Originally posted 09/23/2016
This past week, the team met for an update on the progress of the MEGADAPT model prototype. Because it is a double-coupled model, the model building process has been (and still is) complicated; not only do agents, or people, act on the landscape/infrastructure, but the changes in the landscape/infrastructure affect the decisions that the agents make within the model environment.
After many months, members of the team have created a one-directional theoretical agent model that demonstrates a theoretical relationship between populations’ experience of water stress, water managers’ decisions, and the resulting quality of, or investment in, water infrastructure. We are excited that this initial prototype appears to capture effectively how different investment priorities of water managers can result in very distinct patterns of investment in the landscape, and thus affect the distribution of vulnerability of urban residents to water stress.
Patterns of urbanization will also affect the distribution of water related risk in the city. Nevertheless, there are challenges in creating reliable scenarios of the spatial pattern of urbanization into the future. The MEGADAPT team has explored the utility of two different models. These two models create similar patterns of urbanization, although one model appears to better represent the “worst case” of urbanization: what might be expected if the Valle de Mexico urbanized to its greatest extent.
The MEGADAPT model aims to provide coarse-resolution outputs for consideration in decision making. For example, we aim to help decision-makers focus on broader level questions such as: “What might be the implications for hydrological risks if existing areas of green space (i.e., Xochimilco, Texcoco lake) are largely urbanized?” or “What differences might emerge in the distribution of vulnerability if agricultural land is aggressively conserved?”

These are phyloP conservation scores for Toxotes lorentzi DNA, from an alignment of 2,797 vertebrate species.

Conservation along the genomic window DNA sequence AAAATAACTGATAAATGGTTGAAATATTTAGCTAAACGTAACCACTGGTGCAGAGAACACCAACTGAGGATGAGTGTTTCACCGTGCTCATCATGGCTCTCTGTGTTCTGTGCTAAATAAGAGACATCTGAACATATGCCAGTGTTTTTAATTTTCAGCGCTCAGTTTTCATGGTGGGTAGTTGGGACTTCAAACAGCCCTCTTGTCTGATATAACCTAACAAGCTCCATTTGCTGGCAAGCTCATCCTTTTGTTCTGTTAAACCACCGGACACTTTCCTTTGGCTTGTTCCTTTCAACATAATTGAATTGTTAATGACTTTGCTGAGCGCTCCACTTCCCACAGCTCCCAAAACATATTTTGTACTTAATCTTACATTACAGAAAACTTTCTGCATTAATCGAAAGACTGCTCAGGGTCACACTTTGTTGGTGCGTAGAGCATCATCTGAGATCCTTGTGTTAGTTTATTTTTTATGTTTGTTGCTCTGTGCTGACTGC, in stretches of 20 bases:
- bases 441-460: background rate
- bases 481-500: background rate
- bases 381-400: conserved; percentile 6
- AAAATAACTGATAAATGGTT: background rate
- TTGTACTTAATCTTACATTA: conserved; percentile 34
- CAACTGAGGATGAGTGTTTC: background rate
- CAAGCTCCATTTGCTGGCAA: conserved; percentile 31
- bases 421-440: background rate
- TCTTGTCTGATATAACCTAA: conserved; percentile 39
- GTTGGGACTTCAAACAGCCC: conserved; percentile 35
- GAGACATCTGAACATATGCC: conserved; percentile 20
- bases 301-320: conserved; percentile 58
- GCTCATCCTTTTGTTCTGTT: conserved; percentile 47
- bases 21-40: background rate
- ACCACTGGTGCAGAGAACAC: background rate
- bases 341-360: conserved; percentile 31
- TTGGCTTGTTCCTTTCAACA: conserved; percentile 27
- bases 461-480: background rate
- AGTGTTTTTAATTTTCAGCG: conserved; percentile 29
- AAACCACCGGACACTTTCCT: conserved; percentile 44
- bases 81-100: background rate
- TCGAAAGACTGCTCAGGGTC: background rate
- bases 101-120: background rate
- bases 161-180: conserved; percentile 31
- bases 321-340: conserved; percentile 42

These scenarios would potentially provide useful information on the social, ecological and infrastructural benefits and risks associated with very distinct solution pathways. Should these pathways seem attractive to decision makers in the city, the next step would be the more detailed evaluation of their suitability and mode of implementation in particular places given local conditions and aspirations.
The meeting concluded in review of the goal of the double-coupled model: through the biophysical models there will be changes in the state of the system (i.e. where flood risk occurs), and that will affect how the actor responds in time through their decision-making criteria. When some thresh-hold(s) of change occurs in the landscape, the priorities of the agents may be changed. In summary, the state of the environment changes the prioritization of the actors; simple to say, but not easy to model.
A collaborative project seeking to improve capacities for risk management in Mexico City and to serve as a model for climate-change adaptation in developing countries.